Do you believe the hype about forex trading being the perfect lifestyle? According to the cultural image of traders shared in some quarters, not only can you work when you please – you can also work just a few hours a day and reap enormous profits.
But the reality of forex trading is entirely different. Foreign exchange traders are bound to the clock in ways that many not wholly familiar with the sector might not realize. The different time zones involved render many forex traders stuck in a cycle of working anti-social hours. However, many traders have also found ways to manage these issues. This blog post will explore how and why forex traders must keep on checking the clock compared to other trading sub-sectors.
The peculiarities of forex
No matter how you dice it, one thing is clear: the forex sector is relatively unusual in that it tends to demand round-the-clock action. This is primarily because foreign exchange is traded in pairs, unlike in other sectors. As a result, it always involves two countries, and often two that are scattered around the globe.
This can create tensions, as it can mean that a morning interest rate announcement in the US and an election in Japan’s morning can both have effects on the same day – so the best time for forex trading can often happen hours apart. It’s worth researching this further on strategic, informative sites like ForexTraders.
All traders work hard
But it’s also important to remember that there is no such thing as a trader who doesn’t work hard. While it may be the case that foreign exchange traders have to work particularly hard to stay on top of things compared to a trader who trades a market that closes at the end of the day, all traders must give it their all to succeed.
Many jobs outside of finance can now be picked up and worked at the worker’s timing choices, but no trading job is like that. There’s no such thing as a flexible trading lifestyle: if something happens, you must be there no matter what your market. The only difference for forex is that you may have to do this all day and all night, given the round-the-clock nature of the market (given that the foreign exchange market often remains open during the night between Sunday evening and Friday evening).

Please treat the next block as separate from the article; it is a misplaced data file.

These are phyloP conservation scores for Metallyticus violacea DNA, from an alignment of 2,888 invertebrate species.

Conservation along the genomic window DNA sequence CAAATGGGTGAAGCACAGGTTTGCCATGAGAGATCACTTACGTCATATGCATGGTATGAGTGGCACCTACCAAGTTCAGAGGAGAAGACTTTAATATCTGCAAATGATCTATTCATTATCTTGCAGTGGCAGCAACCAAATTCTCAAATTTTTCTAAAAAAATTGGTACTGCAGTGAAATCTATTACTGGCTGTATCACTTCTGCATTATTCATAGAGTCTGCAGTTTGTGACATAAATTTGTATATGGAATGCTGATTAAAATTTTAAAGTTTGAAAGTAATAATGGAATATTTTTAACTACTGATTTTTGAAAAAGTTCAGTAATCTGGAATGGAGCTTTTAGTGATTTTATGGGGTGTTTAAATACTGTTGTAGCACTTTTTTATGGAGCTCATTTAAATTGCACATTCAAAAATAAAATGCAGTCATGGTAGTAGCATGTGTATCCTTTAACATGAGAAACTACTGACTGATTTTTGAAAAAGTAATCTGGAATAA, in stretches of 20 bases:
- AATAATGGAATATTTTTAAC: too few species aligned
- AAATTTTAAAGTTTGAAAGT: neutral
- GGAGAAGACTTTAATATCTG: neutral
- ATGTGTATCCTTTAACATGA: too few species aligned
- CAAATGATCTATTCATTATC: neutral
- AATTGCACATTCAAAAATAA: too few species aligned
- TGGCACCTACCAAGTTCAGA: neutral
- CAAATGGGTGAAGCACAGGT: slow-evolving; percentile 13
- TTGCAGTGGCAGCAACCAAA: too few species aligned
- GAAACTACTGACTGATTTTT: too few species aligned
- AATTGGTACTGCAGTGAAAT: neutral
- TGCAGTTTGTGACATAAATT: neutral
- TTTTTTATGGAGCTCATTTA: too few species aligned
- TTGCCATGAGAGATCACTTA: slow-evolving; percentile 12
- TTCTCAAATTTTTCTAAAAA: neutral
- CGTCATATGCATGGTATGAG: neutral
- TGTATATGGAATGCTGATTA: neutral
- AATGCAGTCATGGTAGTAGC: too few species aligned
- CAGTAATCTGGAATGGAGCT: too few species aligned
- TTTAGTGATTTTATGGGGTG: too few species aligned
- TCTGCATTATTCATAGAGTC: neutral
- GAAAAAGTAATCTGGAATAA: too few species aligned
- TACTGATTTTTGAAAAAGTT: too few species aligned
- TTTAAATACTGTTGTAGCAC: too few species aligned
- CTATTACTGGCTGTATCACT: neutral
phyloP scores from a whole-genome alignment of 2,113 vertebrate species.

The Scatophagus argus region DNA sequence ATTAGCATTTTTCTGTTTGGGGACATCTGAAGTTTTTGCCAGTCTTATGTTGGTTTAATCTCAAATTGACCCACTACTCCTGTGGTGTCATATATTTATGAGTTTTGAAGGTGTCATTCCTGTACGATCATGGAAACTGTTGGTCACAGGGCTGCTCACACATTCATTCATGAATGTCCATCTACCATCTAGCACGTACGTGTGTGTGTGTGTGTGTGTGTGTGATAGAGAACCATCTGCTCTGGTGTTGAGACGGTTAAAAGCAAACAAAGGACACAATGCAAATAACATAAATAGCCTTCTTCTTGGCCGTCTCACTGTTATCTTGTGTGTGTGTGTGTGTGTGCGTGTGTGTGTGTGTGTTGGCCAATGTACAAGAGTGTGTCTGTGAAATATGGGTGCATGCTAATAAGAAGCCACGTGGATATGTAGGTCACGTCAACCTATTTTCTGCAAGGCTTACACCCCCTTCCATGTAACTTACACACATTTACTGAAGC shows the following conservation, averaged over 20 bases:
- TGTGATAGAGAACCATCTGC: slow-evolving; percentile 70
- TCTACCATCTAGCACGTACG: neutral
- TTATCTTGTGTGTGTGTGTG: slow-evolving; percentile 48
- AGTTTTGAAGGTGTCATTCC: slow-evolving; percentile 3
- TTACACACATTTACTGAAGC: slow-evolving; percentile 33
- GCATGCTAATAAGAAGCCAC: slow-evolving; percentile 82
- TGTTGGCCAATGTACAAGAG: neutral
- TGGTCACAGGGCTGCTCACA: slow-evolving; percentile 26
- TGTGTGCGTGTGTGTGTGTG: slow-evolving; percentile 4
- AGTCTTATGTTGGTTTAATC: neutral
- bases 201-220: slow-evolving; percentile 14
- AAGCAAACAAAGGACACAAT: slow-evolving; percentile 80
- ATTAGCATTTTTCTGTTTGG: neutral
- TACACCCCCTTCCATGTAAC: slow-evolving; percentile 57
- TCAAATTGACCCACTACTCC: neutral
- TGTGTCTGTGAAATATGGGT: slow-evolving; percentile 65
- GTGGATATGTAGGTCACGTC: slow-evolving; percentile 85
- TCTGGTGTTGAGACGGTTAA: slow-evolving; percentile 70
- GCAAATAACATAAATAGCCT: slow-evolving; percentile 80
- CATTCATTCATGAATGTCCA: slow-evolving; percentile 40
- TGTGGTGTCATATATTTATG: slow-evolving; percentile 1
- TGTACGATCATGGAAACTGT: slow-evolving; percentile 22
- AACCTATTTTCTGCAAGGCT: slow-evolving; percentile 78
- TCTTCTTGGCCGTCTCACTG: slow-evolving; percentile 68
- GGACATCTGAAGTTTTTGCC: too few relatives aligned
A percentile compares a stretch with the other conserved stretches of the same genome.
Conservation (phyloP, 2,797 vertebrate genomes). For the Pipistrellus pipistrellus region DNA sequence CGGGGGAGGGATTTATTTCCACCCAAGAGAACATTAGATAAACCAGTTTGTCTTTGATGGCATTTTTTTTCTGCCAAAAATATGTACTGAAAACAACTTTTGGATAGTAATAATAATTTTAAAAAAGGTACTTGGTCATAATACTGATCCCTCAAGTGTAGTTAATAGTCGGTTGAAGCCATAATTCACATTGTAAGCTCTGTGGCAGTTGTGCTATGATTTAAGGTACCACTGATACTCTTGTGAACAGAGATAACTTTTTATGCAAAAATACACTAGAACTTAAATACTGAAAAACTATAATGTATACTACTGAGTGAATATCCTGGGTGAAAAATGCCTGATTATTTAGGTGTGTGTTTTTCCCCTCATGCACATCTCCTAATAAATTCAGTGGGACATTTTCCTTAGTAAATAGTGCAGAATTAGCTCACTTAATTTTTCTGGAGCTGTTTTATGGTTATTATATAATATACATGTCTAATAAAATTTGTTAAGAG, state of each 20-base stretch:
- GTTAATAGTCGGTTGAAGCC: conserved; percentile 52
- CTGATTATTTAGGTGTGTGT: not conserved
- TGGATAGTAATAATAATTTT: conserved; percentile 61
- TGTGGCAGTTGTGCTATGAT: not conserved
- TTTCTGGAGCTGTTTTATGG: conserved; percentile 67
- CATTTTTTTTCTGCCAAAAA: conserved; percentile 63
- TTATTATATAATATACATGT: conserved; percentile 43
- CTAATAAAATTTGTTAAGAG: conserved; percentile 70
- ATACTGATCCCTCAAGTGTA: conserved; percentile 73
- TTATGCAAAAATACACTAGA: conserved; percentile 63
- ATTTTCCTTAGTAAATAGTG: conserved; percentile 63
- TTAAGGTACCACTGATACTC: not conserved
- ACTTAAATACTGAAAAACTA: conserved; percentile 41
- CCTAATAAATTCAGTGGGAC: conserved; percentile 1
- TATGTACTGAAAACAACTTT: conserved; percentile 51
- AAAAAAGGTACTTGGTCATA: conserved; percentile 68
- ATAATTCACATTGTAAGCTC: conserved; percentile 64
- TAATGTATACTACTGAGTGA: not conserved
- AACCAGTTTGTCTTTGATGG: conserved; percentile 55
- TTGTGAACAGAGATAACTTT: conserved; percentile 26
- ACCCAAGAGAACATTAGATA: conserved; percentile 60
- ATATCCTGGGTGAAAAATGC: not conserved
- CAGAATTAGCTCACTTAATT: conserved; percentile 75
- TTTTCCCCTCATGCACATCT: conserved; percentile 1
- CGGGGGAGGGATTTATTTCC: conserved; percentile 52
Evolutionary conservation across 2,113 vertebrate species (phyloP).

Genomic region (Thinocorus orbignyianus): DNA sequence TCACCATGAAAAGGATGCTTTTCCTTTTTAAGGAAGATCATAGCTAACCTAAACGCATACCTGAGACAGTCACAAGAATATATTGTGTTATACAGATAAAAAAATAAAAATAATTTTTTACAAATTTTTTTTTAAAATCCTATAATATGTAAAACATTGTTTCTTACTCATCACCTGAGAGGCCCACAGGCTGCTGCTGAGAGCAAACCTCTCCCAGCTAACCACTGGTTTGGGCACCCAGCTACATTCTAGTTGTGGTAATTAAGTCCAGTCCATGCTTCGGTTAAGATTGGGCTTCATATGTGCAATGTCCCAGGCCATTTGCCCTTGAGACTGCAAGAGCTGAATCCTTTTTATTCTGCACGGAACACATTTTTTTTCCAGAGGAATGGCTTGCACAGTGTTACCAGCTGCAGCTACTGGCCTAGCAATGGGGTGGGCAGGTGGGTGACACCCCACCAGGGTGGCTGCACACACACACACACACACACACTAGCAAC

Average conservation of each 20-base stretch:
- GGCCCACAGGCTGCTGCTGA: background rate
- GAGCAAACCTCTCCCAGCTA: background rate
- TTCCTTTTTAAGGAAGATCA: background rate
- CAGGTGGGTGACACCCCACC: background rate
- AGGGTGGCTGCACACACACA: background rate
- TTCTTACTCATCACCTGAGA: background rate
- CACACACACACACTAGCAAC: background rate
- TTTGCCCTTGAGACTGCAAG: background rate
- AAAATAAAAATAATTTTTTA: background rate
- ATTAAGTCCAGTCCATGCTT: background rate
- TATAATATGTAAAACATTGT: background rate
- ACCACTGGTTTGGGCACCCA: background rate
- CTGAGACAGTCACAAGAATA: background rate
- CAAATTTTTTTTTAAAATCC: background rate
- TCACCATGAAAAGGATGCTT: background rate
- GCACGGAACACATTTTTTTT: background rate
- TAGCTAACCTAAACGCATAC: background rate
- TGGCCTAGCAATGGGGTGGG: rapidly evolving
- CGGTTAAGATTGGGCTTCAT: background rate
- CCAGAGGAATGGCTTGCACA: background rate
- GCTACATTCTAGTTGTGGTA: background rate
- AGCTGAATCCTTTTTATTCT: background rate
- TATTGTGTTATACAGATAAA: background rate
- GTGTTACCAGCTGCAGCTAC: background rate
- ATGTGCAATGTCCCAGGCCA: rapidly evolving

And there’s also admin to do as well. Traders need to keep on top of their tax returns, for example, and they also need to make sure they are keeping in touch with their broker and ensuring the broker they have is the right one for them. As a result, there’s always something to do – no matter what sector.
Managing the clock
And it’s also the case that many traders have found innovative ways to manage the clock’s demands on their time. They have, for example, made the most of tools such as stop losses, which allow them to specify in advance when exactly they want their position to close if they are not trading. That way, they can exert some control over their portfolios even when they are not at their terminals.
Moreover, many traders have also worked their days in certain ways to be around for both time zones – or the reverse, by choosing currencies that meet their schedules. If it’s essential for a trader to be able to clock off at 7 pm for family reasons, for example, they may choose currencies where most of the action at least happens in the same time zone – like the British pound and the euro, say. While this won’t defend them against fluctuations that occur overnight, it reduces the risk of them missing something.
In short, it’s apparent that traders of foreign exchange pairs have got to make sure they are adapted to the needs of the clock to get ahead. However, the extent to which this is the case is another matter. For some traders, it’s enough to ensure that they trade pairs that are geographically relatively close. For others, it’s a round-the-clock effort to make sure they’re up and about to get the trading information they need. It’s up to the individual trader to work out what they need to do to ensure they don’t get beaten by time zones.